Meizu Pro 6 Review
posted by Stephen S. / Jul 04, 2016, 8:40 AM
Interface and Functionality
You can make Android look like iOS, but navigation becomes a headache
It's not like we've been avoiding the elephant in the room, but it's impossible to talk about the Meizu Pro 6's UI without drawing some lengthy comparisons to Apple's iOS.
Like other Meizu phones, the Pro 6 runs the company's custom Flyme OS, an Android fork that claims to place an emphasis on reliability, intuitive design, and performance.
Evaluating the interface on its own merits, Flyme 5 on the Pro 6 really does look nice. It's a break from the Android norm, with a default launcher that eschews the typical app drawer in favor of a very iOS-like everything-on-the-home-screen arrangement. That's just the start of the Apple emulation, and everything from the notification shade with its out-of-focus app icons in the background, to the lockscreen layout, to the swipe-from-the-bottom mechanic used (in Flyme OS, anyway) to do multi-tasking has a distinct iOS feel.
Maybe the biggest adjustment that takes getting used to is Meizu's single hardware button for controlling everything. A firm, clicky press brings you to the phone's home screen, while a lighter tap effectively acts as the handset's back button. And as we just mentioned, multi-tasking is pulled off without a dedicated key at all, and is instead accessed by swiping up from the screen's bottom edge. Given enough practice, you can get used to the new way of interacting with the system; probably the weakest link is the multi-tasking, but the dual back/home button is usable enough.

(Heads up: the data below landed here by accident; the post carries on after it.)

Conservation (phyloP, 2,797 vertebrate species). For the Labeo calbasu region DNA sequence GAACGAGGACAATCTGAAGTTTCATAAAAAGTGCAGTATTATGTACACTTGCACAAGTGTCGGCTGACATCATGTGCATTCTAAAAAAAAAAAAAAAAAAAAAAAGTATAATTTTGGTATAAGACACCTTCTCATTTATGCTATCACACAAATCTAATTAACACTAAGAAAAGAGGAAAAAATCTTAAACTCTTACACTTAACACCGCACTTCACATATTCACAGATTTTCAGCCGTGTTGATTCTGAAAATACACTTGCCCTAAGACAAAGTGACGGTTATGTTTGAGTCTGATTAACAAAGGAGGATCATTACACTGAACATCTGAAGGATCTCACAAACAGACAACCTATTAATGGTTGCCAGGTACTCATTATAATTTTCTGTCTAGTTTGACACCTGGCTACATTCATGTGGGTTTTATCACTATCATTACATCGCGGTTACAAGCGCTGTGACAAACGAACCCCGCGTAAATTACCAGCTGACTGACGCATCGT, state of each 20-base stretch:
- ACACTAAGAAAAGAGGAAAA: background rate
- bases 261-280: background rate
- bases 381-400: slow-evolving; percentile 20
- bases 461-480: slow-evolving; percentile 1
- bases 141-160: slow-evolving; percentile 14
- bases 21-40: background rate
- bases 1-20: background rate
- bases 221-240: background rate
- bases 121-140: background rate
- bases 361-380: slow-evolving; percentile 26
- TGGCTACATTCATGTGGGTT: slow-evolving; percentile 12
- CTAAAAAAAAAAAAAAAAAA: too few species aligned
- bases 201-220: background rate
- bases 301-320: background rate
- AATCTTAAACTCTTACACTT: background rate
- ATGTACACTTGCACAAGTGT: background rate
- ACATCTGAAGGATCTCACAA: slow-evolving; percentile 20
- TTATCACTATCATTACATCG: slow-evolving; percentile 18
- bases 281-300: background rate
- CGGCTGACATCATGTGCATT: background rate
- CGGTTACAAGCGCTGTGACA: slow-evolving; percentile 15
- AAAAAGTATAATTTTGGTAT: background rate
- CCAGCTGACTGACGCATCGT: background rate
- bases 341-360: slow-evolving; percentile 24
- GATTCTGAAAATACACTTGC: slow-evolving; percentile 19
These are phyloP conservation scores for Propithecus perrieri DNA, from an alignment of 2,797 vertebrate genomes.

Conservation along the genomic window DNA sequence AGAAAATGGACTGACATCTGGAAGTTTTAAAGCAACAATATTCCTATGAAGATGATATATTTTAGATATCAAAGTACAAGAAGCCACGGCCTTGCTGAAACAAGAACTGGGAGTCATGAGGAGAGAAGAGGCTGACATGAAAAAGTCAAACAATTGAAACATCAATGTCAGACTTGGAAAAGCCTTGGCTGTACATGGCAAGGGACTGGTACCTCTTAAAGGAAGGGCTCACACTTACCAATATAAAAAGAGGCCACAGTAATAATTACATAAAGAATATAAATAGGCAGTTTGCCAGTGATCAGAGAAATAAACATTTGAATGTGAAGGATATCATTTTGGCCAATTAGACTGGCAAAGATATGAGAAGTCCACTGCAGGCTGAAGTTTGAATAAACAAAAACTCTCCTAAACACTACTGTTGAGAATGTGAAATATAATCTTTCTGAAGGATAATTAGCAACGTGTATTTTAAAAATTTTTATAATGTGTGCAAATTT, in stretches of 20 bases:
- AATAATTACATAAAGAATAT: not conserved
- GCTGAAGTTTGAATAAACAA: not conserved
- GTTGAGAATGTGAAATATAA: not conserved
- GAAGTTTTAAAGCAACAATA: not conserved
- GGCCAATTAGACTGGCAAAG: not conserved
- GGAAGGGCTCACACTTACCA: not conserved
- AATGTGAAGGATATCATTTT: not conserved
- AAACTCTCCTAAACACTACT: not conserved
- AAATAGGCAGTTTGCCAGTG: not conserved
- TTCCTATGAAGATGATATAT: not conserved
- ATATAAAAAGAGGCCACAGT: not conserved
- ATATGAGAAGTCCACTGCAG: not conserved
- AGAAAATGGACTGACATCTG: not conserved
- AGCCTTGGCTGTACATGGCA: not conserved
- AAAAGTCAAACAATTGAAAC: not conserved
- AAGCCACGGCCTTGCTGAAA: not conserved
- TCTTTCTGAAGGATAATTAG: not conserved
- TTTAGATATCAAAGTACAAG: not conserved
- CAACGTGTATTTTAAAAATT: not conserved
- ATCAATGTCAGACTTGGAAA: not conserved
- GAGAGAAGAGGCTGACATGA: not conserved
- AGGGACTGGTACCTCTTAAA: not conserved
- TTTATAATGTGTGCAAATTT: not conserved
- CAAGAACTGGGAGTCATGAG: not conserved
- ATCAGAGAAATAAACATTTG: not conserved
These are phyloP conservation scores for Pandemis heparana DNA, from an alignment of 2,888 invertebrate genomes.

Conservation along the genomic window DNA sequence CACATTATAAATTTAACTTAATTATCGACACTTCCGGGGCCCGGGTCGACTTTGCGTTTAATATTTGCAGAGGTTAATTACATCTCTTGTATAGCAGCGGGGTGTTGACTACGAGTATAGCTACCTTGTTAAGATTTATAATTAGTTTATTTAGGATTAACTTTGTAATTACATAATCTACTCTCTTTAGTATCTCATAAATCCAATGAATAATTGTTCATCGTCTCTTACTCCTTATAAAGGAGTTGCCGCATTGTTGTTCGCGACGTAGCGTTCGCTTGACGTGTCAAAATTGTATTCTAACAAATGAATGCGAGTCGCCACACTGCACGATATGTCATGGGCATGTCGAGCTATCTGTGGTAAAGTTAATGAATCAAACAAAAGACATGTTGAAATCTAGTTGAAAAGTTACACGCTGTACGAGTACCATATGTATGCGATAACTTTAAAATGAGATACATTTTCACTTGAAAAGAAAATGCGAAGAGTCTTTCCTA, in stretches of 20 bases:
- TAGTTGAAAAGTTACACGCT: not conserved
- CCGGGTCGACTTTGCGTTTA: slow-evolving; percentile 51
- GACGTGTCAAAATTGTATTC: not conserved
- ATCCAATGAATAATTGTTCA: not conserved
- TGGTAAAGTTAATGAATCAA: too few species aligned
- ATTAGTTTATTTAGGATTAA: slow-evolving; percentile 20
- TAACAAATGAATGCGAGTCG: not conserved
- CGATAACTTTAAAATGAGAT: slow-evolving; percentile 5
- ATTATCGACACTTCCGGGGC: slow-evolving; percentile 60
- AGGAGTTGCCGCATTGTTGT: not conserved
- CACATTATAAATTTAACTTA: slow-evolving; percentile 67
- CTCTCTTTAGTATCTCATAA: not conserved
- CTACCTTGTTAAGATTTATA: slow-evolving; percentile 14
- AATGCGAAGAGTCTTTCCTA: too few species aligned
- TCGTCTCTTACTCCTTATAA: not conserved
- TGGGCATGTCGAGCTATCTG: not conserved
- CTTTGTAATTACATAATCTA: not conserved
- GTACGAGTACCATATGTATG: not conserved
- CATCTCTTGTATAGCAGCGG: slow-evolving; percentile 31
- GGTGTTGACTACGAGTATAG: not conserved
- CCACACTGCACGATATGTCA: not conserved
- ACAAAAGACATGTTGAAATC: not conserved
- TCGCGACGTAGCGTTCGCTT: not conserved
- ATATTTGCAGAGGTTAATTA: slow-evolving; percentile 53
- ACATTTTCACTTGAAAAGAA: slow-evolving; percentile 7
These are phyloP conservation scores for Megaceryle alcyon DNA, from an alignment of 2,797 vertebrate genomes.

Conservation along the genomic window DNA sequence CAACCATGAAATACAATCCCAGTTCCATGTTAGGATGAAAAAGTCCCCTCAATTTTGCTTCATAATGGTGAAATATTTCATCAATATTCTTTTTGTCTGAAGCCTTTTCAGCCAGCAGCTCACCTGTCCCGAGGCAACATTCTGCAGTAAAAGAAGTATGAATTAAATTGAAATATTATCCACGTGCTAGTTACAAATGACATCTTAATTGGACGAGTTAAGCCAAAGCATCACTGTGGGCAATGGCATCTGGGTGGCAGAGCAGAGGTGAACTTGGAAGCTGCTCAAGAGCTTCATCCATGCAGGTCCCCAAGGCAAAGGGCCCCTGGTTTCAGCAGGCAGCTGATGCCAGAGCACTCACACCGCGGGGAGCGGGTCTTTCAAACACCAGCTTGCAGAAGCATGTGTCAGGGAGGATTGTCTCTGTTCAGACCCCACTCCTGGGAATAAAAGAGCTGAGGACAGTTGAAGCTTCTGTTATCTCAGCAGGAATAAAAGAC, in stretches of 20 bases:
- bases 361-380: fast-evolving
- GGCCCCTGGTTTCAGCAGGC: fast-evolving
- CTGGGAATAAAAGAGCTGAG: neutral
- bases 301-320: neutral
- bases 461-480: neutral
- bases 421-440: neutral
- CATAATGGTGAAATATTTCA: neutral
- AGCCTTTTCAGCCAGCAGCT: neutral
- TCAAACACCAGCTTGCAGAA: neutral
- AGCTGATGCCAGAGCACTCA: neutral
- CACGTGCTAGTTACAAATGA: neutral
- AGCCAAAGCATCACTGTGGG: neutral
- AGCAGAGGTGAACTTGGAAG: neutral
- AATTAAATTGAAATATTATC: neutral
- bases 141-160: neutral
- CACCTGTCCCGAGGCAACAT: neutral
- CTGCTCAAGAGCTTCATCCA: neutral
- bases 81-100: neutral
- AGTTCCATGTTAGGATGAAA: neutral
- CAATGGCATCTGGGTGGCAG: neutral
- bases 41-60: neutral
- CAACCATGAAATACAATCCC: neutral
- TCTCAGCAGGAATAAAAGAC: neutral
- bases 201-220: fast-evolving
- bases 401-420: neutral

It's also worth noting that as a consequence of Meizu's Flyme-ification of Android, the Pro 6 ships without all your familiar Google apps on board. Luckily, the company makes it a breeze to manually install the Play Store and Google Services, and you're just a couple taps away from having a full spread of Google software.
Processor and Memory
Raw speed to spare, but graphics leave something to be desired
The companies making mobile processors have largely put clock-speed and core-count battles behind them, looking to deliver real performance gains instead of just easily digestible figures (because if quad-core is good, a MILLION cores must be great, right?). MediaTek never quite got that message, and last year came out with its first deca-core (that's 10 processing cores) chips. One of those models, the Helio X25, finds itself at the heart of the Meizu Pro 6.
Unsurprisingly, benchmarks confirm some of the best raw multi-core performance we've ever seen. Unfortunately, that trend doesn't hold up everywhere. Several tests singled out web performance as a real weakness, and graphics also proved to be a particularly sore point for the Pro 6, with the embedded Mali-T880 GPU delivering some underwhelming frame rates. And keep in mind, this is only a 1080p display; we're hardly pushing resolution limits.
That's a real shame, because elsewhere performance really shines. We end up with a disconnect where it feels like there's all this power just waiting to be tapped into, but 3D graphics find themselves unable to take full advantage of it. In real-world gaming tests, the Meizu Pro 6 fared quite a bit better than benchmarks, and while frame rates were generally higher, regular stutters reminded us that we were already pushing the phone to its breaking point.